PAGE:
“Oh no, no, don’t do that. I don’t want that. I want my tank.” Noel said.
Something about the way people behaved around rank irked him. Noel had always thought he hated pedestrian disdain above all other reactions — until he met the contrived adulation that one earned when one had a higher grade of pins.
Lt. Habsburg was not catching on, and continued to salute. He spoke in the rhythm of a boot camp trainee addressing the abusive Sergeant. Noel could practically hear the commas out loud as he paused; a few felt as long as semicolons.
“Yes, sir, Captain, sir! Your driver, sir, he took it for a warm-up, sir!”
Noel sighed. That was too many ‘sir”s in a row for his taste. This was the kind of man who didn’t get called on to do anything important very often, Noel supposed.
“How long ago did Ivan leave this place?” Noel asked.
“Good man, please stop ‘sir’ing me, it’s annoying.”
“Um, sorry.” Habsburg bowed his head. “He arrived early to tune up the engine, so he said, and left about thirty minutes ago to take it around the meadow. He got permission from Spoor’s grenadiers, he told me, so I let him come and go.”
“Thank you Habsburg.” Noel smiled and clapped his hands together. “Then I shall sit on this crate of helmets and wait for him.”
“Yes– Yes Captain.”
Noel picked the crate lid from the ground, set it back on the crate and sat on it, staring out at the road with his hands against his cheeks, rocking his legs. A damp, gentle breeze blew through the forest, stirring the canopy overhead and lightly blowing Noel’s hair. He absentmindedly arranged some behind his ear on the left side of his face, wondering how it looked. He imagined that he must have looked like one of those post cards with the cute girls in dresses sitting at the edges of bridges and piers.
His erstwhile companion stood beside him and looked on without expression.
“Lieutenant Habsburg, what’s something that you like?” Noel said airily.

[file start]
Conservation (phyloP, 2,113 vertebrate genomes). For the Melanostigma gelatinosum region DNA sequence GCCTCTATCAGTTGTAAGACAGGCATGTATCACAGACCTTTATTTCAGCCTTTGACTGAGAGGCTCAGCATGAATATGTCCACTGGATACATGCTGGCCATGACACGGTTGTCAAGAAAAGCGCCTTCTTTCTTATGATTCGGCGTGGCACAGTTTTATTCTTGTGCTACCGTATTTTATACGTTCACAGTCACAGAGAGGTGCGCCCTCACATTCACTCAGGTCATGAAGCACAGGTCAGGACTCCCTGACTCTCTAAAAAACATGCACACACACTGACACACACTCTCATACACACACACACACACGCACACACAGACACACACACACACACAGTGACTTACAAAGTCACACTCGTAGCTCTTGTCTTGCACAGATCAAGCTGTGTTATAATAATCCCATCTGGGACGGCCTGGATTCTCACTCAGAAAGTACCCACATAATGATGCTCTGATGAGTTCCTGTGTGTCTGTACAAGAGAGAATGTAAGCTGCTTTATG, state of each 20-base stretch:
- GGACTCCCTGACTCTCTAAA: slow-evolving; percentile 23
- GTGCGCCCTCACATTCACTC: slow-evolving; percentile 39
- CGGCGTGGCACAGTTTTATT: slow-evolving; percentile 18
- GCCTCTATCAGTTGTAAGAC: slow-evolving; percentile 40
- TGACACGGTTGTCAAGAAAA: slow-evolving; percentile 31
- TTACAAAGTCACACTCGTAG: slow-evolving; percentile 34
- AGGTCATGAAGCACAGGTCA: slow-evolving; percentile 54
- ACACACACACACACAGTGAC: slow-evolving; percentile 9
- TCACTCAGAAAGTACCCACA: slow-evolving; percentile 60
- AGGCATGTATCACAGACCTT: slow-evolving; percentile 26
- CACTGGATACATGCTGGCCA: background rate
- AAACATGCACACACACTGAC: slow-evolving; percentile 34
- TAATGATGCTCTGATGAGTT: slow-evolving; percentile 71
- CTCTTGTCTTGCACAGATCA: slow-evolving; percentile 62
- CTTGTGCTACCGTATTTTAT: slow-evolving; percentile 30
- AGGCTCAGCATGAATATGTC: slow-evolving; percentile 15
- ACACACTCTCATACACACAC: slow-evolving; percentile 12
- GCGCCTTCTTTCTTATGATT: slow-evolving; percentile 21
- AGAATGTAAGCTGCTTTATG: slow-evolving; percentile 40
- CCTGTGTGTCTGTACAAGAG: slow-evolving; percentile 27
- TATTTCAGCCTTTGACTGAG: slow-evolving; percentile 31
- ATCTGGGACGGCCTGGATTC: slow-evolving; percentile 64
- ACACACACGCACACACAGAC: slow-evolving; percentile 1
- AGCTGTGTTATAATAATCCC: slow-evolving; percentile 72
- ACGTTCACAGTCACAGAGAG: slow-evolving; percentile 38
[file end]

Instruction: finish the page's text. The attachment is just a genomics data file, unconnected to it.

Habsburg rubbed his chin. “Something that I like, s– Captain?”
“Something that you like, yes.” Noel repeated jovially.
“I like animals Captain. I had a pet drake back home.” Habsburg replied.
“Bless your soul, Habsburg.” Noel said, and avoided further conversation.
Around a half-hour later, Noel heard the distinctive whirring of the Ranger’s engine and the turning of its tracks. He saw it from afar, coming up the village roads, weaving behind a group of houses and then driving onto the brush and into the thick of the forest. It slowed, shifting to a low gear, and cruised toward the line of parked vehicles. Though the M5A2 was superficially like a standard M5, it had a more steeply sloped front plate and a broader, longer turret, along with a modified gun. Noel’s version had two purple stripes along the side and the name Königin written in sloppy hand-painted letters on the side.
As it approached, the front hatch opened, and a young man stood partially out of it and waved. Noel waved back, and Lieutenant Habsburg stood at attention.
When the M5A2 came to a full stop, Noel walked out to meet the driver, who climbed out of the front hatch and approached with his arms spread. They embraced chastely — from Habsburg’s perspective anyway. After a moment they stood apart and traded smiles.
“Sergeant! How’s she running?” Noel said, hands on his hips.
Ivan saluted. “She’s running as smoothly as her Commander!”
Noel held his hand up to his mouth and laughed a pleasant oh ho ho.
First Sergeant Ivan Tyszka was the Captain’s esteemed driver. Though around the same age, Ivan was taller than Noel by almost twenty centimeters, and he was built up a little bit more in the shoulders and chest than the softer, svelter Captain. Ivan had an endearing style to him, a bit casually unfashionable; messy black hair, an awkward smile, circular spectacles and a pockmarked complexion; arms hanging at his sides as if he didn’t know what to do with them, bad posture, slouching a little bit. He wore the regular army grey.
“Did you try the supercharger at all?” Noel asked, leaning slightly toward the driver’s hatch and checking the gauges and sticks. The interior was still a little on the crude side in terms of layout and comforts, but everything essential had been installed.
“Not yet. Sorry. I didn’t want to waste any of it in case we needed to go into combat before we had access to refills.” Ivan said. He held a hand out to Noel, holding him cautiously as though the Captain was in any danger of falling into the tank.
Noel stuck his head back out of the hatch. “S’alright. We do need to be a little conservative. Glad you’re hear to set me straight~.” He put on a mischievous smile and affect.
Ivan’s face flushed very slightly. He chuckled and ran his hand over his hair.
“Do you know where Dolph and Bartosz went? Haven’t seen them since last night.”
“Might be out joyriding, I’m not sure. They like to get the lay of the land.”
“Hmph, how troublesome.” Noel coiled a little of his hair around his index finger. “I’d have liked to have them back by now, but there’s no taming those two.”
He turned his head over his shoulder, tilting it back a little with a grin.
“Habs~burg~!” Noel called out as if singing the syllables of his name.